The research indicates that approximately 12% of K-3 students are dyslexic. At least 30% of K-3 children, according to the NAEP test, lack even basic reading proficiency. These numbers tell an important story -- not every student who lacks reading skills is dyslexic.
In fact, the basic idea of a dyslexia screener, distinct and different from a general reading proficiency test, assumes that simply ascertaining overall mastery is not the right way to assess dyslexia risk.
Amira's screener for dyslexia follows the best practices established in the research for identifying risk. Several of the key tasks are highly correlated with dyslexia risk but not measures of reading mastery. For example, Rapid Automatic Naming of numbers assesses processing speed and proficiency. Students who cannot yet read can still evidence good processing speeds. And, some children who may have attained some degree of reading mastery may evidence signs of dyslexia risk on this task. The whole point of RAN, and the reason it is so predictive, is that it separates the signal of dyslexia from current levels of reading skill.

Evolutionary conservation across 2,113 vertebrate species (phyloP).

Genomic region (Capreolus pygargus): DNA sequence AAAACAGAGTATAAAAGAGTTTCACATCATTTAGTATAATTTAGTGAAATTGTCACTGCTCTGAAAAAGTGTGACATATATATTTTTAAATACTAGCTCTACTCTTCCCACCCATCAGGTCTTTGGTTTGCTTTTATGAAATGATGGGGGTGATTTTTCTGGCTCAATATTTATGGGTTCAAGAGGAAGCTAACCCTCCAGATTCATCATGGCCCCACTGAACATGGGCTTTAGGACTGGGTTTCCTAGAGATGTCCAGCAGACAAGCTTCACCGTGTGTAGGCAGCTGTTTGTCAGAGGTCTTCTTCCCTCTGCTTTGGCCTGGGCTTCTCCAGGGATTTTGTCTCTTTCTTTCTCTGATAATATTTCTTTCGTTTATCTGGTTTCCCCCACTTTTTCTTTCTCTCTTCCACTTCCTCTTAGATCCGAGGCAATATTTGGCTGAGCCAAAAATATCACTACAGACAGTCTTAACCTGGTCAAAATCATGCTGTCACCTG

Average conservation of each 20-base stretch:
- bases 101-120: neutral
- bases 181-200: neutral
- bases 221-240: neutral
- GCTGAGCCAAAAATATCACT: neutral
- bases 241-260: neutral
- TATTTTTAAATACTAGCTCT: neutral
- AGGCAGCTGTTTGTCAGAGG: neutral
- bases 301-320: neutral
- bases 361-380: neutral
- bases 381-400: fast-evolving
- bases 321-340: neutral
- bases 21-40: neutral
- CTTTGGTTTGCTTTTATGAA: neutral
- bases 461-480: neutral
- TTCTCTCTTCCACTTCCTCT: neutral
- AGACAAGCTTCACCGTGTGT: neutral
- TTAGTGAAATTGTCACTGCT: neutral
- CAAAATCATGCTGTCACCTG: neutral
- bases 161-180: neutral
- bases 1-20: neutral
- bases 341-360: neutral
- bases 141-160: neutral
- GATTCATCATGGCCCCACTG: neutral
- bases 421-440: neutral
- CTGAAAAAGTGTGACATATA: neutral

Many students today are English Language Learners, coming to English reading from the perspective of speaking a different language at home. Naturally, these students, lacking exposure to English speaking and reading, may not yet be proficient readers. This does not mean they are dyslexic, and flagging them purely as a function of reading mastery is wrong.
Amira's national flag rates are around 15%. This reflects the goal of identifying every dyslexic student but not over-flagging. A test which simply identifies the lowest quintile of readers is not doing the job of assessing dyslexia risk and is significantly over-flagging.
In summary, a low DRI score associated with a student who is a striving or pre reader is not an inconsistency.